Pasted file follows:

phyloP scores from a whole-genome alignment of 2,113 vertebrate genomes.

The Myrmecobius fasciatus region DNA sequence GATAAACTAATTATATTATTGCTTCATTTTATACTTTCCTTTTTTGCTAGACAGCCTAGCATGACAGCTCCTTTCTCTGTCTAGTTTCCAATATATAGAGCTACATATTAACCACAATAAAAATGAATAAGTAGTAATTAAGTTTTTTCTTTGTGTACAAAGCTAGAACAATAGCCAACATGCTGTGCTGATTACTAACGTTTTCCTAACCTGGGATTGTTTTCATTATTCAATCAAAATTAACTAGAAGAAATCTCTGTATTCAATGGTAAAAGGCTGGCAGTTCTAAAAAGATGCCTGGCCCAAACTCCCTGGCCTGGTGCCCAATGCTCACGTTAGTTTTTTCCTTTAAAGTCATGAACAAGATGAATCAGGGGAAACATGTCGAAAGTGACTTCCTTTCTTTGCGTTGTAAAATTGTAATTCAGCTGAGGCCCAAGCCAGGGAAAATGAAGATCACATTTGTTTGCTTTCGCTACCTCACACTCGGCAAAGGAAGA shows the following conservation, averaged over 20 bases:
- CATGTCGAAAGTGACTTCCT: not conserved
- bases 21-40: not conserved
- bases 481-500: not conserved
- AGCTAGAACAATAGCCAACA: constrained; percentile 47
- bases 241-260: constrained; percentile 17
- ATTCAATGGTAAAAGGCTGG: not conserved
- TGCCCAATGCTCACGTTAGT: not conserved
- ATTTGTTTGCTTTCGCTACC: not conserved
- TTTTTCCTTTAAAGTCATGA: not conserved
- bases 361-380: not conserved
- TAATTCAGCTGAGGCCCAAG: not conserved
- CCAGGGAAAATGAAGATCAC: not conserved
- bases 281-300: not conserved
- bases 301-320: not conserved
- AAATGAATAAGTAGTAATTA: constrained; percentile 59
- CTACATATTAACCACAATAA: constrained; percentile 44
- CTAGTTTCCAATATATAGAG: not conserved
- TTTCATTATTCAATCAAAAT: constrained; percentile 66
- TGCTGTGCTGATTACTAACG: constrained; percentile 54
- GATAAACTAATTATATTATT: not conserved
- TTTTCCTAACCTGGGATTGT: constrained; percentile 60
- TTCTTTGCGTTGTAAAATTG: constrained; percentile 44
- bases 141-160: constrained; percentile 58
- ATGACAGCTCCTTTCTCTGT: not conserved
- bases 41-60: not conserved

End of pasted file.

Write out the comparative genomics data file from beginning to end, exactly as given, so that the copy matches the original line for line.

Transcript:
phyloP scores from a whole-genome alignment of 2,113 vertebrate genomes.

The Myrmecobius fasciatus region DNA sequence GATAAACTAATTATATTATTGCTTCATTTTATACTTTCCTTTTTTGCTAGACAGCCTAGCATGACAGCTCCTTTCTCTGTCTAGTTTCCAATATATAGAGCTACATATTAACCACAATAAAAATGAATAAGTAGTAATTAAGTTTTTTCTTTGTGTACAAAGCTAGAACAATAGCCAACATGCTGTGCTGATTACTAACGTTTTCCTAACCTGGGATTGTTTTCATTATTCAATCAAAATTAACTAGAAGAAATCTCTGTATTCAATGGTAAAAGGCTGGCAGTTCTAAAAAGATGCCTGGCCCAAACTCCCTGGCCTGGTGCCCAATGCTCACGTTAGTTTTTTCCTTTAAAGTCATGAACAAGATGAATCAGGGGAAACATGTCGAAAGTGACTTCCTTTCTTTGCGTTGTAAAATTGTAATTCAGCTGAGGCCCAAGCCAGGGAAAATGAAGATCACATTTGTTTGCTTTCGCTACCTCACACTCGGCAAAGGAAGA shows the following conservation, averaged over 20 bases:
- CATGTCGAAAGTGACTTCCT: not conserved
- bases 21-40: not conserved
- bases 481-500: not conserved
- AGCTAGAACAATAGCCAACA: constrained; percentile 47
- bases 241-260: constrained; percentile 17
- ATTCAATGGTAAAAGGCTGG: not conserved
- TGCCCAATGCTCACGTTAGT: not conserved
- ATTTGTTTGCTTTCGCTACC: not conserved
- TTTTTCCTTTAAAGTCATGA: not conserved
- bases 361-380: not conserved
- TAATTCAGCTGAGGCCCAAG: not conserved
- CCAGGGAAAATGAAGATCAC: not conserved
- bases 281-300: not conserved
- bases 301-320: not conserved
- AAATGAATAAGTAGTAATTA: constrained; percentile 59
- CTACATATTAACCACAATAA: constrained; percentile 44
- CTAGTTTCCAATATATAGAG: not conserved
- TTTCATTATTCAATCAAAAT: constrained; percentile 66
- TGCTGTGCTGATTACTAACG: constrained; percentile 54
- GATAAACTAATTATATTATT: not conserved
- TTTTCCTAACCTGGGATTGT: constrained; percentile 60
- TTCTTTGCGTTGTAAAATTG: constrained; percentile 44
- bases 141-160: constrained; percentile 58
- ATGACAGCTCCTTTCTCTGT: not conserved
- bases 41-60: not conserved